Autism, Personal Stories

In My Own Autistic World...

I’ve always been happiest, as far back as I can remember, whenever I’ve been safely cocooned inside my “own” bubble. As a child I would spend hours and hours and hours in my bedroom, shut away from the outside world. I would spend my time in their watching my own TV programmes, writing stories, books and articles and creating make-believe fantasy worlds through my writing where I was “normal” and where I “fitted in” with others.

I’m not sure if my parents or family thought there was anything odd about this behaviour, but as a child I had hardly any friends and I was in my element when I could be left to my own devices in my own “autistic world”.  I had no idea of course that I was autistic back then, and I didn’t think to question it myself. All that mattered to me was that I was away from people who I found to be cruel, hurtful and difficult to get on with.

The bubble I created for myself was one of writing, listening to the rock band Queen, being obsessed with Freddie Mercury, listening to heavy metal music, watching 80’s American soap operas such as “Dallas” and “Falcon Crest”, watching sci-fi series such as “Star Trek”, “Babylon 5” and “Dr Who” and indulging in my interest of all things to do with nuclear war following seeing the film “Threads” when I was 15 years old. Nothing else mattered and I was obsessed with all these things. I developed an encyclopaedic knowledge of these things, especially of Freddie Mercury, Queen and everything to do with nuclear war. I could have appeared on “Mastermind” with the knowledge I collected.

I remember being able to freely indulge in my stims and feeling completely safe in the world that I created for myself within the four walls of my bedroom. To this day that feeling is still there, as my house is my “safe” place, and going outside of it takes a lot of mental and physical willpower for me to do. It will often take me days to recover from a trip out sometimes.

Conversely, I feel completely unsafe in unfamiliar situations. If I go to anything I have never been to before it takes a lot of willpower for me to turn up, talk to people and be social while I am there. The bubble is always there to protect me, it is the only way I can handle walking out of the house, driving and entering into situations that make me feel uncomfortable.

I will do the food shopping on a Saturday morning very early because it is quiet in the supermarket and I am able to stay within the bubble of my comfort zone. I have tried ordering my food shopping online, but I would get frustrated with some of the substitutions that I received if something I ordered wasn’t in stock. I also prefer being able to choose the fruit, veg and items on my shopping list myself, as I feel more in control of the quality of them. I can’t trust another person to do that. If I must go shopping for food at any other time - I hate it. My husband takes our dog for a walk every Saturday morning, and I go first to Tesco’s to get a handful of branded things that we have, and then to Aldi. I leave the house by 7.30am and I am back by 8.30am – done and dusted.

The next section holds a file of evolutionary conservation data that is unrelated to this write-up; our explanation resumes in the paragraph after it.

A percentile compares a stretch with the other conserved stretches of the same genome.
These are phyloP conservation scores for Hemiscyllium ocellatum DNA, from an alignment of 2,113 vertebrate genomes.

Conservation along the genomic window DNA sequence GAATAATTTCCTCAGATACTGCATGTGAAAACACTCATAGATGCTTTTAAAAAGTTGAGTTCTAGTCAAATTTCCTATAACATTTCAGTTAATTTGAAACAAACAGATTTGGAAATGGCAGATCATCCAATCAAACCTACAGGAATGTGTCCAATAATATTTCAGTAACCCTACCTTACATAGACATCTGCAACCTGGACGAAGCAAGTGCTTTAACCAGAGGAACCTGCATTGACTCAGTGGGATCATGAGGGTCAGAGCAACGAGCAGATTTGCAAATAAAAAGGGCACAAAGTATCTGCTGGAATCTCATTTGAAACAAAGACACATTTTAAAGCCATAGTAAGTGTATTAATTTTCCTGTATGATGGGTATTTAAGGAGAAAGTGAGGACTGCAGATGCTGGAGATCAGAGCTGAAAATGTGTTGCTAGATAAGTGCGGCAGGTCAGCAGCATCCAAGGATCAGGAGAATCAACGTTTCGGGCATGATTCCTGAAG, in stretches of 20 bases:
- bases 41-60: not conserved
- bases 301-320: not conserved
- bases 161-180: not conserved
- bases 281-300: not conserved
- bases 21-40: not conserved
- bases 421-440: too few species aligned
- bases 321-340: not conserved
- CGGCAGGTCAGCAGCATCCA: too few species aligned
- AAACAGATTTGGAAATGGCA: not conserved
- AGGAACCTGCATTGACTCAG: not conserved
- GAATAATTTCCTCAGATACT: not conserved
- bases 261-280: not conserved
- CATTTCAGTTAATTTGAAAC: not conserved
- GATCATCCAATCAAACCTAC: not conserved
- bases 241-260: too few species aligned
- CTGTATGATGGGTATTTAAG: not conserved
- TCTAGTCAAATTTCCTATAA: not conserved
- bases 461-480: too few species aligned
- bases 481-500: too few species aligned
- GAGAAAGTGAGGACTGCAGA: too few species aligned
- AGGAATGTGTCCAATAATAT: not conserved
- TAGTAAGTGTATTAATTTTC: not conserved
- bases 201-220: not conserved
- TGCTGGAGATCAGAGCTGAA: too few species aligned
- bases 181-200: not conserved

I realised I love Aldi so much not just because of the value for money that their products give, but also because of the way every Aldi store is laid out. There are no differences, each aisle and the products in it are the same and week after week I know exactly where to find the things I want. I hate it when Tesco’s move things or alter the layout of their stores, and just two weeks ago I had an internal autistic meltdown when they moved the meat aisles due to installing new fridges and freezers, meaning I couldn’t find the fresh beef meatballs I always buy from here. For an autistic person who likes everything to be in a specific order, on a specific shelf and laid out in a specific way it is a dream shop.

I always must withdraw into myself to cope with the outside world. I try not to look too far ahead, my mind is always on a myriad of other things that I must do, my to do list, my shopping list or whatever it is I am heading to do at that moment. It takes a lot for me to pull out of my bubble and interact with other people, but the “masking” I have got so good at doing really does come into its own at those moments.

One thing I have learnt is that every autistic person is different. Autism is a spectrum, and what I experience as an autistic person may not be the same as what another autistic person experiences. Most of the time we just need support in those situations that we don’t like. Once we get to overload, meltdown or shutdown points, it is often past the point of being able to support us – nothing will work. So if you see someone struggling, and you know they are #ActuallyAutistic, reach out and help them. Ask to hold their hand, but only if they are not touch adverse. By learning what things can help us the most, you can and will become part of our world, and our bubbles.

It takes a lot for me to let someone into my “bubble” and my world, so if I do this – know that it is one of the most highest compliments I can ever give you. I am different, not difficult. I am in my own autistic world.

Do you have a personal experience, story or insights linked to Neurodiversity which you would like to share? If so, please get in touch.

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About Rosemarie Simmons

Rosemarie Simmons was diagnosed as autistic in 2018 at the age of 44. Neurodivergent & proud, she uses her experiences to raise awareness of autism & living in a world that is set up for neurotypicals